More Parliamentary Criticism of Cabinet Secretary

In our Report published overnight the Home Affairs Select Committee heaps further criticism on Cabinet Secretary, Sir Jeremy Heywood.

Our unanimously agreed report dismisses what the Cabinet Secretary “claimed” in his letter to us and in evidence to our sister Public Administration Committee. Indeed, Sir Jeremy’s claim that “his role had been heavily circumscribed” sounds like Sir Humphrey’s in Yes Minister that he is a humble vessel into which ministers pour the results of their deliberations.

Andrew Mitchell would not have been sacked if Jeremy Heywood had done his job properly and co-operated with the police. Yet he is allowed to stay in place.

Extract from Home Affairs Select Committee Report published 1/2/13:

Rt Hon Andrew Mitchell MP

  1. Following the altercation between Rt Hon Andrew Mitchell MP and police officers on 19 September 2012, we were concerned that the IPCC opted to supervise the investigation into the circumstances surrounding a police officer’s claims to have witnessed the incident in Downing Street, rather than to mount an independent investigation. The Metropolitan Police is carrying out the investigation—Operation Alice—with the lightest of supervision from the Commission. The allegation that a serving police officer may have fabricated an account and concealed that he was an officer is an extremely serious matter and raises broad questions about the integrity and honesty of some officers. When we took evidence on this matter from the Commissioner of the Metropolitan Police, Sir Bernard Hogan-Howe, we asked him why the investigation had not been passed on to the Commission for independent investigation. He responded that “we did try. We did ask them; of course, they concluded they either could not or would not”.37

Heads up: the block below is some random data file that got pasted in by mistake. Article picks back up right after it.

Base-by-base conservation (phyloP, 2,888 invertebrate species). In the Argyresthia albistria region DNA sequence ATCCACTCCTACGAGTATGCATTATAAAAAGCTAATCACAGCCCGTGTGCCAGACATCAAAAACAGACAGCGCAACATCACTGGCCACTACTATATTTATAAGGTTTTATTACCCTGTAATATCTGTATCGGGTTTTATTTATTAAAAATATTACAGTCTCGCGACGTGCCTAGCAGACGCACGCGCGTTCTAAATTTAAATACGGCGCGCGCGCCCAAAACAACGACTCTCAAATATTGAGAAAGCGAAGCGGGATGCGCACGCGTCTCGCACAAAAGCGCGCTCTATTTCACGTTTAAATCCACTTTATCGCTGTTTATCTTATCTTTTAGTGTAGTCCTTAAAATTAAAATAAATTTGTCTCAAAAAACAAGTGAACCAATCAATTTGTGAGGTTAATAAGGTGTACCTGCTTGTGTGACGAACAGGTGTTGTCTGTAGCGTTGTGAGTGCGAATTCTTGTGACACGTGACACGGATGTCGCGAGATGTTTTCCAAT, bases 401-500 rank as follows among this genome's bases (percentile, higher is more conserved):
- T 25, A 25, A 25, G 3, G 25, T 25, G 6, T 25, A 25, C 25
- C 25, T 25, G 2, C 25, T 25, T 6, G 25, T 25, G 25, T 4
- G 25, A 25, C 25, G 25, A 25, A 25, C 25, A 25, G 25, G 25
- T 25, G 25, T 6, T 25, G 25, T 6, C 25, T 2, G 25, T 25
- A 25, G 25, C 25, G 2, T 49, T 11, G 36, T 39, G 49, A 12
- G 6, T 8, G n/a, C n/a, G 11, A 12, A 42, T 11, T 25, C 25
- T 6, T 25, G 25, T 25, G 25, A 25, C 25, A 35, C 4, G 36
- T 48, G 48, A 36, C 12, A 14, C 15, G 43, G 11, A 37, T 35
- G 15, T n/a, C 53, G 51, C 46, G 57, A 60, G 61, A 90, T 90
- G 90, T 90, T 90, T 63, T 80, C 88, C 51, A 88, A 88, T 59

2. We also wrote to Sir Jeremy Heywood who claimed that his role had been heavily circumscribed. However, investigations may have proceeded more expeditiously either had the Metropolitan Police been more forthcoming with certain details (such as Mr Mitchell’s request to see the police log book) or if Sir Jeremy had shared with the police the e-mail purporting to be from a member of the public and other issues arising from his investigation. A simple sharing of information could have helped to alleviate whatever problems had been caused, in this as in many other, lower-profile cases.

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Filed under Andrew Mitchell MP, conservatives, Home Affairs Select Committee, mark reckless, police, rochester and strood

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